Schedule F: Deliveries or Performance

This schedule sets requirements for “where” and “how” you must deliver products. A single contract may require shipping to multiple locations, in different quantities, or by different methods. Make sure to price your product to conform to delivery instructions and that your products arrive by the required delivery date using the preferred shipping method. Keep in mind that agencies are free to reject shipments that do not arrive on time.

Schedule G: Contract Administration Data

This section sets standards for the ways in which you and agency personnel will interact during the contract. It may include:

  • Status reporting
  • Accounting and appropriation data
  • Contact information for key agency personnel

Some tasks or functions may be delegated.

Schedule H: Special Contract Requirements

This schedule can be a dumping ground for clauses and other important information.

Schedule I: Contract Clauses

Read the clauses carefully, as you will be bound by all clauses in the contract. Clauses can include:

  • Clauses that will be included in any resulting contract
  • Clauses in full text
  • Clauses incorporated by reference
  • FAR, agency supplements, and local clauses

Make sure you are compliant with all clauses, and price your proposal accordingly. Some clauses may increase your cost of compliance.

Clarify or reject any clauses that are not applicable or are inappropriate. These will become part of the awarded contract, so if you have questions on any that should or should not apply, ask at the RFP stage. In many cases, you may want to have an attorney review the clauses and your responses.

Schedule J: List of Attachments

RFPs and contracts are not single documents. They may include:

  • Drawings
  • Specifications
  • Statements of Work

Carefully review all attachments and clarify any conflicting information among the documents.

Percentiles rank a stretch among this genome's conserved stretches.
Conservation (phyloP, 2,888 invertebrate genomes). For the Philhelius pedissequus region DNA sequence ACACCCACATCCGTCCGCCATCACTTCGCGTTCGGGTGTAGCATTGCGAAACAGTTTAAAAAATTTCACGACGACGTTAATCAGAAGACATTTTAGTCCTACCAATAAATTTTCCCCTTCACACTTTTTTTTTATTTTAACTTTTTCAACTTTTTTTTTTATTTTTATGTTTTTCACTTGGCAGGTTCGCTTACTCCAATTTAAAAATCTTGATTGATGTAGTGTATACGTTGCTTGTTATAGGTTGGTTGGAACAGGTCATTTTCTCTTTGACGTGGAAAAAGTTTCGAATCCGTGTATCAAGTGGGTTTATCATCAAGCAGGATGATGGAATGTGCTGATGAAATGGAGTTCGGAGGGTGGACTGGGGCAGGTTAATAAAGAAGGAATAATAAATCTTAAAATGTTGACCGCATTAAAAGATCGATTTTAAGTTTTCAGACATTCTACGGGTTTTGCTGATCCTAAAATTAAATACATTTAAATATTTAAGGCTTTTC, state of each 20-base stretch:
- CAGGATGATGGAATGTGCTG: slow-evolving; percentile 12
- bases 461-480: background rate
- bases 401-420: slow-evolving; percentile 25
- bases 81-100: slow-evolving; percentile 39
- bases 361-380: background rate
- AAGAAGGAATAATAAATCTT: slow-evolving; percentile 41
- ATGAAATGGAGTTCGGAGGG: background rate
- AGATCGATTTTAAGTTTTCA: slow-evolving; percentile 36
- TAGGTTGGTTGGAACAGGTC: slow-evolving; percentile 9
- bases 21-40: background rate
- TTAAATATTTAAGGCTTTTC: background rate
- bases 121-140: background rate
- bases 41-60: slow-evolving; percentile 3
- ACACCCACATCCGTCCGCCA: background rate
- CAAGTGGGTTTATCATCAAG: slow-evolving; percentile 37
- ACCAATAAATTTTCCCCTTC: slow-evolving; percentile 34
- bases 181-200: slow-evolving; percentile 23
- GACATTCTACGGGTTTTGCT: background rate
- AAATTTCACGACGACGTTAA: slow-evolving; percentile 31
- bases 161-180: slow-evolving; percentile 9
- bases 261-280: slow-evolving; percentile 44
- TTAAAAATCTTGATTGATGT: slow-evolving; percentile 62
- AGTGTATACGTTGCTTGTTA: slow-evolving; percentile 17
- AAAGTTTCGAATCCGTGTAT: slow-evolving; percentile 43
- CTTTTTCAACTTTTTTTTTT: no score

Schedule K: Representations, Certifications, & Other Statements

Sometimes called “Reps & Certs,” this section requires you to demonstrate eligibility by providing business entity information and certifying that you comply with all of the acquisition’s applicable laws and regulations. For example, an agency can only award a contract set aside for woman-owned, small businesses to a company that represents and certifies that it is a woman-owned, small business. You must complete this section even if your System for Award Management (SAM) registration is current.

Schedule L: Proposal Preparation Instructions

While the content of your proposal (products, services, and prices) are critical to your ability to win, delivering a compliant proposal may be what keeps you in the competitive range. Make sure you adhere to all proposal preparation requirements, including:

Proposals and elimination from the competitive range are the source of many protests. Failure to follow the instructions is not a valid basis for a protest, and it will likely be dismissed.

Schedule M: Evaluation Factors for Award

This section outlines how the agency will grade proposals – including yours! It includes main factors for consideration and the importance of each factor. It may include:

  • Lowest-price, technically acceptable (LPTA)
  • Tradeoff
  • Best value

Crafting responsive proposals is both a science and an art. There’s much more to the process than we can cover in a single blog post. Be sure to read Part 2 for specific tips. If you have questions about responsive proposals or any other aspect of the RFP process, call (614) 556-4415 or email

This article is courtesy of Robert Jones of Left Brain Professionals. For more information on Left Brain Professionals visit their website at Robert has years of experience and knowledge regarding government contracting. Come see Robert Jones live at the VIB Network National Conference where he will share more information to help your Veteran business.

2017-06-26T01:32:54-07:00June 25th, 2017|Categories: News|